17 June 2014
The Winter's Tale
Winter's Tale gets bundled in with the comedies in my Complete Works, though it's not really comic. It has a happy ending, but it's better called a drama or a romance. The story is set at a break-neck pace, though it covers the span of sixteen years, and there are only a very few incidental moments (occurring in the last two acts), unlike with some of the other comedies. The comic subplot is a character whose business is thieving and meddling.
I was tempted to title this post, "The Winter's Tale, or, Pregnancy Makes Men Crazy, Too," because the events of the first three acts happen so quickly and so strangely that I'm half-way convinced Leontes is an early example in English literature of couvade's syndrome. Listen to this:
Leontes, King of Silicia, and his wife, Hermione, are expecting their second child. They already have an heir, Mamillius, a cheeky boy of indeterminate age. Leontes' best friend, Polixenes, king of Bohemia, has been visiting for the last nine months. He announces his intention to go home, Leontes pleads with him not to go, Polixenes stays firm, and then Hermione persuades him to stay. Leontes promptly loses it. He becomes convinced that his beloved wife has been cheating on him with his best friend for the last nine months, and that the baby she's carrying must be a bastard. He assigns a nobleman to murder Polixenes, but Camillo refuses to do it (killing a king, historically, proves to be very bad luck for the assassin), warns Polixenes, and flees with him back to Bohemia. Leontes, however, is still on a murderous rampage. He sends for the oracle of Apollo to testify as to his wife's chastity and has her imprisoned. Everyone thinks he's gone nuts. When she delivers a baby girl who looks exactly like Leontes, he wants to have the baby killed immediately. One of his nobles persuades him to relent, so king decrees that Antigonus, the noble, should take the baby to some remote place and just leave her there (a literary device found in Oedipus Rex, among others, and based on the Greek and Roman practice of exposing an unwanted newborn child to the elements and animals outside the city). Antigonus' wife, Paulina, has argued staunchly in the favour of the queen, but the king refuses to listen to reason.
Then the messengers from the oracle arrive. The decree is that Hermione and Polixenes are innocent, and the king should acknowledge his daughter and have her rescued post-haste, or the kingdom will be in jeopardy for want of an heir. The king, still crazy, shouts that Apollo is a liar and the trial will go on. Suddenly, a messenger arrives with the news that the king's son and heir, Mamillius, has died from grief over his father's actions. Hermione collapses, and suddenly Leontes is no longer crazy. Hermione is taken from the room and Paulina returns to announce her death. The king is stricken with grief--his wife, heir, and daughter are all lost to him.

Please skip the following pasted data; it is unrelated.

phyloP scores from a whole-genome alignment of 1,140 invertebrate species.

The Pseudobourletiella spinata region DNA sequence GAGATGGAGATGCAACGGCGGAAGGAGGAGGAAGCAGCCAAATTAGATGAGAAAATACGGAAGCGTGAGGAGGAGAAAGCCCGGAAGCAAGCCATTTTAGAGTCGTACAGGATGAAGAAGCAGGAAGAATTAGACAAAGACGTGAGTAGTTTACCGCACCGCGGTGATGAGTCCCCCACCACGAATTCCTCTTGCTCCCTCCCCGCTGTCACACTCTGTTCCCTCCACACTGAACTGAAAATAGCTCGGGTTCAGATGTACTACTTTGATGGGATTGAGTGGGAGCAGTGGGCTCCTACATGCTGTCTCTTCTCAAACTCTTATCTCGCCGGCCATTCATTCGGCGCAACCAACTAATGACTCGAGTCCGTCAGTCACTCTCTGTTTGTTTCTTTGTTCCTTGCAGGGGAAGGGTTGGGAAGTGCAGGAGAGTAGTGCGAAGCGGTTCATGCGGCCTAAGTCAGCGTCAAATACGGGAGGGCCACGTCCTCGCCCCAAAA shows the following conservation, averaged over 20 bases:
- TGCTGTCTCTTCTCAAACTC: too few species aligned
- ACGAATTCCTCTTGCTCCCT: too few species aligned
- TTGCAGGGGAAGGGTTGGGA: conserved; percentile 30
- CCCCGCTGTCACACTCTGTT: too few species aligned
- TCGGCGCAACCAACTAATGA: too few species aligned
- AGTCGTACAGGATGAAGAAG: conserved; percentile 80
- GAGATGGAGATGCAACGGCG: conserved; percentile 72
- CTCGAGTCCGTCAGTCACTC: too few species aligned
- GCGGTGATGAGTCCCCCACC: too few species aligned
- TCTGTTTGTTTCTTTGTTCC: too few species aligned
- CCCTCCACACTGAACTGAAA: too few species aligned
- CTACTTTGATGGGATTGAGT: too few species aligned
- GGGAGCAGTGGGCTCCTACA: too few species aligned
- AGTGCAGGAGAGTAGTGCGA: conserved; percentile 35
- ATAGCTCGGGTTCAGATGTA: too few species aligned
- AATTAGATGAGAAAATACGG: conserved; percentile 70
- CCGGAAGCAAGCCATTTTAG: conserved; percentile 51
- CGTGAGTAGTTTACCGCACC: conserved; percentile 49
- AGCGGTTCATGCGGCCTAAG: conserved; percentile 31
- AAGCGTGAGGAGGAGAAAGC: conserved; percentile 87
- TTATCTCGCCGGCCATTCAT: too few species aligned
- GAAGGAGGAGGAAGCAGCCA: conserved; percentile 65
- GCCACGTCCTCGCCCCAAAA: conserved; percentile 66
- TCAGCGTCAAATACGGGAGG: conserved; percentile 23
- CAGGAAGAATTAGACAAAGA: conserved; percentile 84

Meanwhile, Antigonus is attempting to fulfill the king's wishes while preserving the child's life. He lays her down in a remote area with some indicators of her identity, names her Perdita, and then, when he sees his ship sink in a sudden storm, is about to hang it all and just save the kid when a bear (yes, a bear!) appears and pursues him offstage. Perdita is found by a shepherd and a clown. The shepherd adopts the baby.
Sixteen years go by. In Bohemia, Polixenes' son, Florizel, has fallen in love with the beautiful daughter of a shepherd. Camillo, now attendant on Polixenes, brings Polixenes to the sheep-shearing celebration hosted by Perdita and her adopted father to soften his heart towards Florizel's intended. When Polixenes learns that not only does Florizel want to marry a peasant, he also has no intention of informing his father, he grows angry, shouts some rubbish about destroying Perdita's beauty because of her pretensions, and storms off. Camillo convinces Florizel and Perdita to go to Silicia to make amends with Leontes on Polixenes' behalf, sends them off, and heads out to tell Polixenes in the hopes of returning to Silicia and bringing about reconciliations with everyone. Meanwhile, the shepherd and the clown also head out to tell Polixenes about the stuff they'd found with Perdita, in hopes of sparing themselves torture (obviously, they can't read the letters they found with Perdita which establish her identity as the princess of Silicia. Fortunately, Polixenes can).